Wastwater, Royal Court
Monday 11th April 2011
Airports are non-places; transient, temporary, unhomely, cold. To be in one — especially if it is Heathrow — is usually a bad experience. In the poetic imagination, however, airports can be strange and symbolic spots, the focus of powerful emotional forces. Thus Simon Stephens’s new play, Wastwater, which takes place in three different locations in the vicinity of Heathrow, is a punchy account of human relations in a globalised world.
The 100-minute piece is constructed as a triptych, with three separate scenes featuring three different couples, which are all tenuously related in terms of their relationships, yet strongly entwined by theme. In the first scene, set in a greenhouse near Sipson in Middlesex, twentysomething Harry is taking leave of Frieda, his mother. Harry is off to the airport to fly to Vancouver, and Frieda, it soon emerges, is his foster mum. They get on very well, so the parting is awkward, unsettling, sad. You get the feeling that Harry is unlikely to return for a visit — he’s making a new life, a new home, for himself. In scene two, the location is another example of a non-place: an airport hotel room. Here, another two characters — thirtysomething Mark and fortysomething Lisa — are preparing to have sex. They are nervous, edgy, uncertain. Both are married so this is a transgressive and temporary situation. Very unhomely. But are their desires at all compatible? The final scene, which takes place in a cold deserted warehouse, is even more tense than the second one. Fortysomething Jonathan has found a Philippino child on the internet, and has come to illegally adopt her. His contact is Sian, a young woman who delights in scaring the living daylights out of him. And she is an expert in doing that.
Stephens writes tense, edgy dialogue, which nevertheless allows his characters to break off and ponder the wider shores of the world. He takes his title from Wastwater, the deepest lake in Cumbria, and in England, a symbol of the murky depths of the degraded human spirit which not only pollutes the planet with air travel but also stirs up gross imaginings and nightmare fantasies.
In Katie Mitchell’s superb production, every time an airplane passes overhead, a gloomy shadow falls over the scene. Yes, this is a journey into different hearts of darkness: Stephens shows a world where abandoned children rely on foster parents, which they then leave for ever, and where marriages need adultery to survive, and where the childless couple or the paedophile can buy a child on the internet. Lizzie Clachan’s design powerfully evokes the rooted and the unrooted places of our emotional fears.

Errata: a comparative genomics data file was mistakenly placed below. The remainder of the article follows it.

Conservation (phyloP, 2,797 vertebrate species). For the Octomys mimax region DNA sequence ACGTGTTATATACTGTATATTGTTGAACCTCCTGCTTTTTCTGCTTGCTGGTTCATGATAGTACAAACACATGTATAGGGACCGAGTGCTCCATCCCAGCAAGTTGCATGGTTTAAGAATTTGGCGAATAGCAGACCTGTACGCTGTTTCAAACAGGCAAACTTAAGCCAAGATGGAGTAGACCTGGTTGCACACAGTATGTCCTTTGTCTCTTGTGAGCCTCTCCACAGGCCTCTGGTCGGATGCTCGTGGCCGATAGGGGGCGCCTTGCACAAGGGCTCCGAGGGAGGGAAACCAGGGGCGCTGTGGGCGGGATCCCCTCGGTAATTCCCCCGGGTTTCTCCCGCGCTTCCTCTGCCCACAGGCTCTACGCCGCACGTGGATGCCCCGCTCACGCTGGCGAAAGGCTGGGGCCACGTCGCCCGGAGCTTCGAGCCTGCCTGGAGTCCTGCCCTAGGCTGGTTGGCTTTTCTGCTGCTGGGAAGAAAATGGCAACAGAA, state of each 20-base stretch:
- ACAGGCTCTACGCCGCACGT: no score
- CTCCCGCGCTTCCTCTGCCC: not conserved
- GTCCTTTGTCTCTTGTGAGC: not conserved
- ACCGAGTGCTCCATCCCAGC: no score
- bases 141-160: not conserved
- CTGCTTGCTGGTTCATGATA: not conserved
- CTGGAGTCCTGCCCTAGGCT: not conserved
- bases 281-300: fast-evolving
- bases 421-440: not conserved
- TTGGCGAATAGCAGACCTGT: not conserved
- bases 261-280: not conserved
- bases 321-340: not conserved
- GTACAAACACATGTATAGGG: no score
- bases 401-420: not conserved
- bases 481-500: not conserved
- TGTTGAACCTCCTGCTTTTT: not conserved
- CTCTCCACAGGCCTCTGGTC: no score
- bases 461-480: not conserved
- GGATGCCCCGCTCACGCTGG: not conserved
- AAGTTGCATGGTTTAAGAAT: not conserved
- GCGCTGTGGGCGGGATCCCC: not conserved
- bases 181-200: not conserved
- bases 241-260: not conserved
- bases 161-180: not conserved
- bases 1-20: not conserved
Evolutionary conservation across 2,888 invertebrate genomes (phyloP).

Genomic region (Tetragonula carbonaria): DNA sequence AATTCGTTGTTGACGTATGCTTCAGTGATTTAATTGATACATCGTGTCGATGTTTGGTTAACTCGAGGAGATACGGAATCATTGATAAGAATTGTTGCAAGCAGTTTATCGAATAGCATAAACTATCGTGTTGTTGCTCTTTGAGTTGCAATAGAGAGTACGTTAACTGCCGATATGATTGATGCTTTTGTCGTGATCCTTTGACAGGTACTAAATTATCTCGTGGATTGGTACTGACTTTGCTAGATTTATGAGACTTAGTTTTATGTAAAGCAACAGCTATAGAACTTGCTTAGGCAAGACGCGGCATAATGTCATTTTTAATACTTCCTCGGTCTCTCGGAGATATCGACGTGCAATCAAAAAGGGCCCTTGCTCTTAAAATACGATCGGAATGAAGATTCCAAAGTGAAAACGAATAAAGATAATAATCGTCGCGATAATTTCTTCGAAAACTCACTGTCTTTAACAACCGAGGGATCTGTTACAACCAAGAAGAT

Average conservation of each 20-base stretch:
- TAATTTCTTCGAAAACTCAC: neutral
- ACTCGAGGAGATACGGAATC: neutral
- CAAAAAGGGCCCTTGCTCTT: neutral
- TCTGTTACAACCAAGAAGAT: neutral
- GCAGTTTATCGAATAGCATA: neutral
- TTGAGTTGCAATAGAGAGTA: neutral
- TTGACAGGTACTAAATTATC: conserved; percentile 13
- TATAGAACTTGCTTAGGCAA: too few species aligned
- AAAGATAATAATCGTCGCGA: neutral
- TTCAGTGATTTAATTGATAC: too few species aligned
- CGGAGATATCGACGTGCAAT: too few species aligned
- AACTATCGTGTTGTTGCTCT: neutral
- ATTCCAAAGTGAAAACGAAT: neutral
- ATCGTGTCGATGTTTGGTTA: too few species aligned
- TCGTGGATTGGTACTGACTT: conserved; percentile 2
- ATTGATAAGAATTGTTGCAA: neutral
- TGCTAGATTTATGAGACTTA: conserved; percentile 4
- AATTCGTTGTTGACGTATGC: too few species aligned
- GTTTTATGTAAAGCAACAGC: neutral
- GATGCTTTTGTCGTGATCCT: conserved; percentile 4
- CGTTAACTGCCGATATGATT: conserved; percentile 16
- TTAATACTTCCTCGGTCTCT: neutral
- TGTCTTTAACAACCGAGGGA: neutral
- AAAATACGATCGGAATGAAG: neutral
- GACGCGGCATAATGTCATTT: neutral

Each of the scenes is linked, although it would spoil things to reveal exactly how. Certainly, the new digital technologies feature in each scene, whether it is the mobile phone that disrupts conversation or the internet which spreads porn and offers illegal adoption. But there is also some irony in the darkness with repeats of the “Habanera” from Georges Bizet’s Carmen — with its refrain “love is a rebellious bird” — offering an underscore to these tales of uncontrolled desire. Giving this vision of children at risk, and of the destructive potential of new technology, a compelling flavour is Mitchell’s precise and pointed directing. Her actors do some utterly convincing work: Linda Bassett and Tom Sturridge lend a subtle touch of the incestuous to this piece’s mother and son; Jo McInnes and Paul Ready are the unsuitable couple at the centre of the play; Amanda Hale and Angus Wright are the fearsome child trafficker and her sick client.
Metaphoric, allusive, and thoroughly disturbing in its evocation of suspicion and uncertainty, Wastwater is a thought-provoking play whose quiet intensity stays with you for days — its effect is like that of a ugly stone dropped into a pool, which results in constant ripples of dirty water lapping at your subconscious.
© Aleks Sierz